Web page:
Trump All But Endorses GOP's Moore Despite Sex Accusations - NBC 10 Philadelphia
President Donald Trump

President Donald Trump

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Trump All But Endorses GOP's Moore Despite Sex Accusations

Several women say Roy Moore sought romantic relationships with them when they were teenagers

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    NEWSLETTERS

    As President Donald Trump departed the White House Tuesday, he stopped to speak with reporters about the ongoing Roy Moore controversy.

    (Published Tuesday, Nov. 21, 2017)

    Silent for more than a week, President Donald Trump all but endorsed embattled Alabama Republican Senate nominee Roy Moore on Tuesday, discounting the sexual assault allegations against him and insisting repeatedly that voters must not support Moore's "liberal" rival.

    The president said he would announce next week whether he will campaign for Moore, who faces Democrat Doug Jones in a Dec. 12 special election to fill the seat once held by Attorney General Jeff Sessions.

    Trump, who won election despite facing more than a dozen accusations of sexual misconduct himself, dismissed questions from reporters about backing a Republican accused of sexual assault over a man who is a Democrat. Trump pointed to Moore's assertions that he did nothing wrong.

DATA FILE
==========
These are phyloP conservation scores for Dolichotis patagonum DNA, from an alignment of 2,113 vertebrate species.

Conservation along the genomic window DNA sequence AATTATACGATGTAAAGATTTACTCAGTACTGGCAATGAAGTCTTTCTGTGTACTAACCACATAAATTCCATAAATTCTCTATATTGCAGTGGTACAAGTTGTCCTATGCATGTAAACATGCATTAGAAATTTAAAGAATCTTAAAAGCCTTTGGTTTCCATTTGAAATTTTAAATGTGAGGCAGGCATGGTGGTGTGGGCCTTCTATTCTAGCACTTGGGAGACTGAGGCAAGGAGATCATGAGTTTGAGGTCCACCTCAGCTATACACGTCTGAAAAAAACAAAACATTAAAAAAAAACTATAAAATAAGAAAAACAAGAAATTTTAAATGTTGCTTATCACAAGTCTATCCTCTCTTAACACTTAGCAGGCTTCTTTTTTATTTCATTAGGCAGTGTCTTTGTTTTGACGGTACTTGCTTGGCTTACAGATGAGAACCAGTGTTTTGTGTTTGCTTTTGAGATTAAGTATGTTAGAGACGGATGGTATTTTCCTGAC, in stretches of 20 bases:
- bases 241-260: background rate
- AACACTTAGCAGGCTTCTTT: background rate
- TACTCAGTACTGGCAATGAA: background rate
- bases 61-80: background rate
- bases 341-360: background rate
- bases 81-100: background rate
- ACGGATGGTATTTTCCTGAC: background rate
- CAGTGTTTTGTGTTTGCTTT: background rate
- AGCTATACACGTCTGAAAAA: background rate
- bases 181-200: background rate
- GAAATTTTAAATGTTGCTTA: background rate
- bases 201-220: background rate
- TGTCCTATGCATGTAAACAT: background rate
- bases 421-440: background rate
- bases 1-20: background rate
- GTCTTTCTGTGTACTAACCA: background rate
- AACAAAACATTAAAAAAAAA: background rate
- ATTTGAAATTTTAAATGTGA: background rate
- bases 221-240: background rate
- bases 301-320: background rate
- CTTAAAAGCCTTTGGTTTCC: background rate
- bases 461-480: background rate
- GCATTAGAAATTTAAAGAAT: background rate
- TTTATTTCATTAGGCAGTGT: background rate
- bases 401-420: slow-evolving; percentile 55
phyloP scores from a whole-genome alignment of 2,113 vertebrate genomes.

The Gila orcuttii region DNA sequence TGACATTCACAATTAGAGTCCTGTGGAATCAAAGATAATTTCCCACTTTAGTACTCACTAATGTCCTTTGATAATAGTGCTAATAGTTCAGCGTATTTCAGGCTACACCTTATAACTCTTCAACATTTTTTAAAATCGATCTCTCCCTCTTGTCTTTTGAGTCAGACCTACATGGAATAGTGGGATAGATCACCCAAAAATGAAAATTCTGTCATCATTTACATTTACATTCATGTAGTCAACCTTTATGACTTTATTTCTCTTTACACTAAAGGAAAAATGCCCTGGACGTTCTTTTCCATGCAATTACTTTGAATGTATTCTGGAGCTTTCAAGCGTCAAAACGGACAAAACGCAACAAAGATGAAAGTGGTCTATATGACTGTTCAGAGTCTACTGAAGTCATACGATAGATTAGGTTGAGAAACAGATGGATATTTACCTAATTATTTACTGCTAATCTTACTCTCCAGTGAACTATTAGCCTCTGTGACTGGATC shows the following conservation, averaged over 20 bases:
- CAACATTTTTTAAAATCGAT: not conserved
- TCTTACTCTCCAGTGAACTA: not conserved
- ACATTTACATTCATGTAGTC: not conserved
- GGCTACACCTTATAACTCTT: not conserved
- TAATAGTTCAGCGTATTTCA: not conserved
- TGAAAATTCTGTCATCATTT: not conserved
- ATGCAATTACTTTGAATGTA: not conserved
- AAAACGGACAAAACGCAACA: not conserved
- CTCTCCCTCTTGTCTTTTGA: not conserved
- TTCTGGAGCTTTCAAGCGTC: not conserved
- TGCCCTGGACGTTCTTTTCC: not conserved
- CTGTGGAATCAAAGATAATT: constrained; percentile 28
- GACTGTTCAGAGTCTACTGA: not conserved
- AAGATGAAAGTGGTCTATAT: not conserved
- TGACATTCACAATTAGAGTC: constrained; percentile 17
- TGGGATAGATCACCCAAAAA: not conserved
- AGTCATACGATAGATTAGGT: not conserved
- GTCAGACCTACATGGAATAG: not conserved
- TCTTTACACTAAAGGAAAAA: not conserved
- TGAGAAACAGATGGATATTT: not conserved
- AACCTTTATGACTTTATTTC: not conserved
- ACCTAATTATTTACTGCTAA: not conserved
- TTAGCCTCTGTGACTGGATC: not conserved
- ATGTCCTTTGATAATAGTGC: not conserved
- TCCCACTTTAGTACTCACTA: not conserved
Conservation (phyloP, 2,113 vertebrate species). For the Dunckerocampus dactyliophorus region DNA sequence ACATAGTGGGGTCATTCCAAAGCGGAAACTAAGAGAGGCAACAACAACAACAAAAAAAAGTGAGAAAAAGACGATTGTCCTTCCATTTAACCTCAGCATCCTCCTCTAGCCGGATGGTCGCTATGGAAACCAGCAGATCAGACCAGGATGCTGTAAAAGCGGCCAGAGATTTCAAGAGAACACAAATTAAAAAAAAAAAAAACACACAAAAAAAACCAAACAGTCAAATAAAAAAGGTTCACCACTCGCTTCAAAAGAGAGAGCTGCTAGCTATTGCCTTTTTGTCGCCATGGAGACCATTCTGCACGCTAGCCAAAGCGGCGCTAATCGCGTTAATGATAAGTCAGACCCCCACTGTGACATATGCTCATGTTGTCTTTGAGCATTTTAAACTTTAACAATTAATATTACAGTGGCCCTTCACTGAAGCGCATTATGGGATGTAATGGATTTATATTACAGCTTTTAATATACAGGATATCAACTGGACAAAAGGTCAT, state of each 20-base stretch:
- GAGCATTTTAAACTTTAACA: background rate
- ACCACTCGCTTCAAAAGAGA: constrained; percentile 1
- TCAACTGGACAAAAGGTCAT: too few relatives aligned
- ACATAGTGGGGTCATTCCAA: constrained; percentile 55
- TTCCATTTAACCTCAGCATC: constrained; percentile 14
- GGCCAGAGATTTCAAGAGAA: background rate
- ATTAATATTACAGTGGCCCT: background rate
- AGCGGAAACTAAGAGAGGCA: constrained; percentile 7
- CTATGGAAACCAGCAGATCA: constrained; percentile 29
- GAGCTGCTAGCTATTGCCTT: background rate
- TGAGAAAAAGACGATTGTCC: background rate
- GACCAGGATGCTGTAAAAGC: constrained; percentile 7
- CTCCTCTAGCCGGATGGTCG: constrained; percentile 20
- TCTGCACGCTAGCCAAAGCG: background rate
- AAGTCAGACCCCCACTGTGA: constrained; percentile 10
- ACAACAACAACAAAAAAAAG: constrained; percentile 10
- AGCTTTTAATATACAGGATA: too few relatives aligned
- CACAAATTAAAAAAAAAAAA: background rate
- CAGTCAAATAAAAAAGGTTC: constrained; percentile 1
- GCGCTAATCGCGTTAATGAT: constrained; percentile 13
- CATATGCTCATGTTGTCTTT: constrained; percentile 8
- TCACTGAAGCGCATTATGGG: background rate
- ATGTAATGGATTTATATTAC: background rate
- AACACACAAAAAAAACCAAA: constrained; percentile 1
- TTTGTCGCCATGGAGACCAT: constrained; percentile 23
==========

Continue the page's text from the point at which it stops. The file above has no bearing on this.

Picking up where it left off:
"Roy Moore denies it, that's all I can say," Trump said. In fact, he repeated 10 times in a 5-minute session outside the White House that the GOP candidate has denied any wrongdoing.

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    Two Alabama women have accused Moore of assault or molestation — including one who says she was 14 at the time — and six others have said he pursued romantic relationships when they were teenagers and he was a deputy district attorney in his 30s.

    Trump didn't explicitly say he was endorsing Moore, but he said with emphasis, "We don't need a liberal person in there. ... We don't need somebody who's soft on crime like Jones."

    He also noted that the allegations came from behavior alleged to have happened decades ago.

    "Forty years is a long time," Trump said, questioning why it took so long for Moore's accusers to come forward.